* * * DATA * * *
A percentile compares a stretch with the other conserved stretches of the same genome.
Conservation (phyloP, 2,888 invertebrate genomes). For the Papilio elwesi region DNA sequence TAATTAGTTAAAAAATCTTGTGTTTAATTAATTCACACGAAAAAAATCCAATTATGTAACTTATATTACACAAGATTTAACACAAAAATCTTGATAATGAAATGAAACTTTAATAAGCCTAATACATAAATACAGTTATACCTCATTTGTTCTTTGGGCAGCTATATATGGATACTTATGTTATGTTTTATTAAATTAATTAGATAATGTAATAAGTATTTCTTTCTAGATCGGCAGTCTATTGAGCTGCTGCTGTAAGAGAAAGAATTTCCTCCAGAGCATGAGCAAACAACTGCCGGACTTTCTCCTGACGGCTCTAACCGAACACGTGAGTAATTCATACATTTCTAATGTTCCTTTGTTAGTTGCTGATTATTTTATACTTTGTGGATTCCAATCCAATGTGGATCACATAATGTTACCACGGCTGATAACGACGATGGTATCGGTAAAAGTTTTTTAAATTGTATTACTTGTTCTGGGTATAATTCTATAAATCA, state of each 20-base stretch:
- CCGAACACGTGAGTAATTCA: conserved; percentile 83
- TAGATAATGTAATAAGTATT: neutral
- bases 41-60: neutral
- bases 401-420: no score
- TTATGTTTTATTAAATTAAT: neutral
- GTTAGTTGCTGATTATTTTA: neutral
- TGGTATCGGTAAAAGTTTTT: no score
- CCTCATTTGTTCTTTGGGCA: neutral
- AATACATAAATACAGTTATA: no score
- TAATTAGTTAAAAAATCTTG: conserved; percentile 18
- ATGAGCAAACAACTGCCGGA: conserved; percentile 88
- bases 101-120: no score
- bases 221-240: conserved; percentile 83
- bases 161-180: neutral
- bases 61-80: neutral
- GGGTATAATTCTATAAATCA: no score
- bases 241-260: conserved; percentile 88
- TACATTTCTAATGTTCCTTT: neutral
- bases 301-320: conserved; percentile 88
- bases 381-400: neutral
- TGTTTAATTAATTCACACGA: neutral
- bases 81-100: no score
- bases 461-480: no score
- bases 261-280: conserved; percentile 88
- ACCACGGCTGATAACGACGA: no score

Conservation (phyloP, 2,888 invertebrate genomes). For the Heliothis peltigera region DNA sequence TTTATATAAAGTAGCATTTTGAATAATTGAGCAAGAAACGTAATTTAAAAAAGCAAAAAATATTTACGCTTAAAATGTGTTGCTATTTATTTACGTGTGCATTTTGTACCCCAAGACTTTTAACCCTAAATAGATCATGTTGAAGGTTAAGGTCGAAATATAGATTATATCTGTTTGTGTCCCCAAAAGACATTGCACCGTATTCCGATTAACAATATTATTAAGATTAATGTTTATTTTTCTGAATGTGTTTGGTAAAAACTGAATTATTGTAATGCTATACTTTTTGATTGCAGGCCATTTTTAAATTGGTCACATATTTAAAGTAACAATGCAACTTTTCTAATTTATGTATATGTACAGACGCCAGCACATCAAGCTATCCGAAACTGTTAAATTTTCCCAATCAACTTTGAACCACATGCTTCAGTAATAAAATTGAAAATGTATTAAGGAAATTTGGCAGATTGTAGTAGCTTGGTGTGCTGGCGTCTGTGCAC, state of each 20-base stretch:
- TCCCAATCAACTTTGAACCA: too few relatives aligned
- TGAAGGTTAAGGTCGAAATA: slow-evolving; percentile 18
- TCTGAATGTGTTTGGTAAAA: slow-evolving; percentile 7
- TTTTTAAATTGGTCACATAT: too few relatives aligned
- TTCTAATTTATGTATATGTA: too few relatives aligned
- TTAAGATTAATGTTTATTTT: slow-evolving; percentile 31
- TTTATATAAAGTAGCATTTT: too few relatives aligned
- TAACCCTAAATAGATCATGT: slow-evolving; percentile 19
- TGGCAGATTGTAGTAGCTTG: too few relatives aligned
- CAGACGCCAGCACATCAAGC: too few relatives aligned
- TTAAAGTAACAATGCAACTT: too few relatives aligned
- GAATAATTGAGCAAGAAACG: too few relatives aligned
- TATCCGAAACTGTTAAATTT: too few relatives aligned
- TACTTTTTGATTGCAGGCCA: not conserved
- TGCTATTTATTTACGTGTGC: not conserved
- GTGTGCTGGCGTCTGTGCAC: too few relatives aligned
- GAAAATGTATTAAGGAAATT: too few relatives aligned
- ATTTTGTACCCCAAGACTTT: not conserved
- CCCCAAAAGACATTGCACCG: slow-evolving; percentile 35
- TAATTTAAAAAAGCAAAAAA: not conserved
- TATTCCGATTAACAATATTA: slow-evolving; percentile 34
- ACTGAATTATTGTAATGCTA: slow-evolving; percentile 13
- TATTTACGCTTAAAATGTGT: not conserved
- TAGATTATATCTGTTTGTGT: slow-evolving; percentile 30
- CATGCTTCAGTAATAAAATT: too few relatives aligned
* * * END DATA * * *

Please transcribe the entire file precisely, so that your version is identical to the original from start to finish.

A percentile compares a stretch with the other conserved stretches of the same genome.
Conservation (phyloP, 2,888 invertebrate genomes). For the Papilio elwesi region DNA sequence TAATTAGTTAAAAAATCTTGTGTTTAATTAATTCACACGAAAAAAATCCAATTATGTAACTTATATTACACAAGATTTAACACAAAAATCTTGATAATGAAATGAAACTTTAATAAGCCTAATACATAAATACAGTTATACCTCATTTGTTCTTTGGGCAGCTATATATGGATACTTATGTTATGTTTTATTAAATTAATTAGATAATGTAATAAGTATTTCTTTCTAGATCGGCAGTCTATTGAGCTGCTGCTGTAAGAGAAAGAATTTCCTCCAGAGCATGAGCAAACAACTGCCGGACTTTCTCCTGACGGCTCTAACCGAACACGTGAGTAATTCATACATTTCTAATGTTCCTTTGTTAGTTGCTGATTATTTTATACTTTGTGGATTCCAATCCAATGTGGATCACATAATGTTACCACGGCTGATAACGACGATGGTATCGGTAAAAGTTTTTTAAATTGTATTACTTGTTCTGGGTATAATTCTATAAATCA, state of each 20-base stretch:
- CCGAACACGTGAGTAATTCA: conserved; percentile 83
- TAGATAATGTAATAAGTATT: neutral
- bases 41-60: neutral
- bases 401-420: no score
- TTATGTTTTATTAAATTAAT: neutral
- GTTAGTTGCTGATTATTTTA: neutral
- TGGTATCGGTAAAAGTTTTT: no score
- CCTCATTTGTTCTTTGGGCA: neutral
- AATACATAAATACAGTTATA: no score
- TAATTAGTTAAAAAATCTTG: conserved; percentile 18
- ATGAGCAAACAACTGCCGGA: conserved; percentile 88
- bases 101-120: no score
- bases 221-240: conserved; percentile 83
- bases 161-180: neutral
- bases 61-80: neutral
- GGGTATAATTCTATAAATCA: no score
- bases 241-260: conserved; percentile 88
- TACATTTCTAATGTTCCTTT: neutral
- bases 301-320: conserved; percentile 88
- bases 381-400: neutral
- TGTTTAATTAATTCACACGA: neutral
- bases 81-100: no score
- bases 461-480: no score
- bases 261-280: conserved; percentile 88
- ACCACGGCTGATAACGACGA: no score

Conservation (phyloP, 2,888 invertebrate genomes). For the Heliothis peltigera region DNA sequence TTTATATAAAGTAGCATTTTGAATAATTGAGCAAGAAACGTAATTTAAAAAAGCAAAAAATATTTACGCTTAAAATGTGTTGCTATTTATTTACGTGTGCATTTTGTACCCCAAGACTTTTAACCCTAAATAGATCATGTTGAAGGTTAAGGTCGAAATATAGATTATATCTGTTTGTGTCCCCAAAAGACATTGCACCGTATTCCGATTAACAATATTATTAAGATTAATGTTTATTTTTCTGAATGTGTTTGGTAAAAACTGAATTATTGTAATGCTATACTTTTTGATTGCAGGCCATTTTTAAATTGGTCACATATTTAAAGTAACAATGCAACTTTTCTAATTTATGTATATGTACAGACGCCAGCACATCAAGCTATCCGAAACTGTTAAATTTTCCCAATCAACTTTGAACCACATGCTTCAGTAATAAAATTGAAAATGTATTAAGGAAATTTGGCAGATTGTAGTAGCTTGGTGTGCTGGCGTCTGTGCAC, state of each 20-base stretch:
- TCCCAATCAACTTTGAACCA: too few relatives aligned
- TGAAGGTTAAGGTCGAAATA: slow-evolving; percentile 18
- TCTGAATGTGTTTGGTAAAA: slow-evolving; percentile 7
- TTTTTAAATTGGTCACATAT: too few relatives aligned
- TTCTAATTTATGTATATGTA: too few relatives aligned
- TTAAGATTAATGTTTATTTT: slow-evolving; percentile 31
- TTTATATAAAGTAGCATTTT: too few relatives aligned
- TAACCCTAAATAGATCATGT: slow-evolving; percentile 19
- TGGCAGATTGTAGTAGCTTG: too few relatives aligned
- CAGACGCCAGCACATCAAGC: too few relatives aligned
- TTAAAGTAACAATGCAACTT: too few relatives aligned
- GAATAATTGAGCAAGAAACG: too few relatives aligned
- TATCCGAAACTGTTAAATTT: too few relatives aligned
- TACTTTTTGATTGCAGGCCA: not conserved
- TGCTATTTATTTACGTGTGC: not conserved
- GTGTGCTGGCGTCTGTGCAC: too few relatives aligned
- GAAAATGTATTAAGGAAATT: too few relatives aligned
- ATTTTGTACCCCAAGACTTT: not conserved
- CCCCAAAAGACATTGCACCG: slow-evolving; percentile 35
- TAATTTAAAAAAGCAAAAAA: not conserved
- TATTCCGATTAACAATATTA: slow-evolving; percentile 34
- ACTGAATTATTGTAATGCTA: slow-evolving; percentile 13
- TATTTACGCTTAAAATGTGT: not conserved
- TAGATTATATCTGTTTGTGT: slow-evolving; percentile 30
- CATGCTTCAGTAATAAAATT: too few relatives aligned